PowerVR Rogue GPUs set to deliver next-gen graphics and compute with new OpenGL ES Next API

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2014 is gearing up to be an exciting year for CES. In conjunction with the launch of our PowerVR Series6XT and Series6XE GPUs, the Khronos Group has announced OpenGL® ES Next, a next-generation API standard which introduces a number of new features for mobile and embedded devices.

OpenGL ES Next is compatible with all PowerVR Rogue GPUs

As with any new API standard, there is always a risk of obsoleting GPU technology. However, the good news for developers targeting PowerVR-based hardware is that all our PowerVR Rogue GPUs are designed to meet the specifications of the OpenGL ES Next API. This means that any device with a PowerVR Series6, Series6XT or Series6XE graphics core will be able to support OpenGL ES Next, once conformance is achieved.

PowerVR Rogue graphics IP - OpenGL ES NextAll PowerVR Rogue GPUs are designed to support OpenGL ES Next

Imagination Technologies is a founder member of the Khronos Group and continues to be heavily involved in the creation and adoption of new graphics and compute standards, including the latest OpenGL ES Next standard. Our PowerVR Rogue GPU roadmap provides a broad and unique range of advanced graphics and GPU compute solutions from entry level to high end cores that have been designed to efficiently support the latest and greatest API standards, ensuring that both silicon vendors and consumers access the best GPU architecture available on the market.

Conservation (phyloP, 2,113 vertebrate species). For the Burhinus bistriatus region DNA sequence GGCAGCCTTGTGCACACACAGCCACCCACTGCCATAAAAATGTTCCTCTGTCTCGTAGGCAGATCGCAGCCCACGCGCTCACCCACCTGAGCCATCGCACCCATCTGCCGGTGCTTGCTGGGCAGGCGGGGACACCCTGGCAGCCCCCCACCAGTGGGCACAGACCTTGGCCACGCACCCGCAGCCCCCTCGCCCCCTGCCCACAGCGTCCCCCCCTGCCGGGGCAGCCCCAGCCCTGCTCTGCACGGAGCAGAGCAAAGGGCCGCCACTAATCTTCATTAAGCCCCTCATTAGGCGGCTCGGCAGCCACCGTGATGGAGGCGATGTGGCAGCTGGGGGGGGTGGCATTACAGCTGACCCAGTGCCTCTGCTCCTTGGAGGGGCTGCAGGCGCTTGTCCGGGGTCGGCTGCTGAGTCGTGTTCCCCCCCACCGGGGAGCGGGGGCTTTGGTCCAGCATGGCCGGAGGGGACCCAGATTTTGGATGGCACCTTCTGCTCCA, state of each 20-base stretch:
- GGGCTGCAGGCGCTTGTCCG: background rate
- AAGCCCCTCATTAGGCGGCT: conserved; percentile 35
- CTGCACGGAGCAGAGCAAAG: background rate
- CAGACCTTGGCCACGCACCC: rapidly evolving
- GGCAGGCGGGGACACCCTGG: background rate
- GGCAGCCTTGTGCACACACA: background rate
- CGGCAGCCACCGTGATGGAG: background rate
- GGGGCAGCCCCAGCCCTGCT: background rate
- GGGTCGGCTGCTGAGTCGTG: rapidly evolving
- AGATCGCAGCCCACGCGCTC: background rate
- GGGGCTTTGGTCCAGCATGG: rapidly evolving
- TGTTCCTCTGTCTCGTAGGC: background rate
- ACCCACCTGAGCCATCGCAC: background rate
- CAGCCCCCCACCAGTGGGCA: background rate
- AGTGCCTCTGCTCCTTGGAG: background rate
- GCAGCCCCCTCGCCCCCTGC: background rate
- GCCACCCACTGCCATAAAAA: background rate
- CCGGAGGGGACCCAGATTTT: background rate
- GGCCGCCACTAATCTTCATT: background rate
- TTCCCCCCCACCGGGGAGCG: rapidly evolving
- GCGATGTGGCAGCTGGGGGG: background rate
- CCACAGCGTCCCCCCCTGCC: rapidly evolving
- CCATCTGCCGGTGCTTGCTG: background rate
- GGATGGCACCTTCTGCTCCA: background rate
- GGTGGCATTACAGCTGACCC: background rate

We continue to believe the future of graphics is driven by the mobile market. The OpenGL ES Next API from the Khronos Group brings mobile platforms another step closer to performance parity with traditionally more capable desktops and consoles. OpenGL ES Next provides the compute and geometry functionality that will surely get developers excited about writing code for mobile.

What is OpenGL ES Next?

Until now, the evolution of mobile GPUs had been heavily driven by two separate APIs: OpenGL ES for graphics and OpenCL™ for compute. But the market always demands more flexible solutions and higher performance efficiency; to address this desire for faster and more feature-rich devices, the OpenGL ES Working Group devised OpenGL ES Next, a new API that combines the full OpenGL ES 3.0* standard with select extensions from OpenCL and OpenGL.


In terms of functionality, OpenGL ES Next introduces some notable features designed to meet new levels of graphics and compute performance demanded in a broad range of next generation embedded devices, including mobile phones, tablets, Ultra HD TVs, automotive and many others.

All PowerVR Series6, Series6XE and Series6XT graphics processors have been designed with features that conform to the main features of the new OpenGL ES Next API, including:

  • Backward compatibility with OpenGL ES 2.0 and 3.0
  • Compute shaders, with atomics and image load/store capability
  • Separate shader objects
  • Indirect draw commands
  • Enhanced texturing functionality including texture gather, multisample textures and stencil textures
  • Enhanced shading language functionality

See OpenGL ES 3.0 and OpenCL demos running on PowerVR-based hardware

If you are at CES and want to get a glimpse of our latest OpenGL ES 3.0 and OpenCL demos, come visit our booth in South Hall 4 Upper Level (enter at Suite S215) at the LVCC.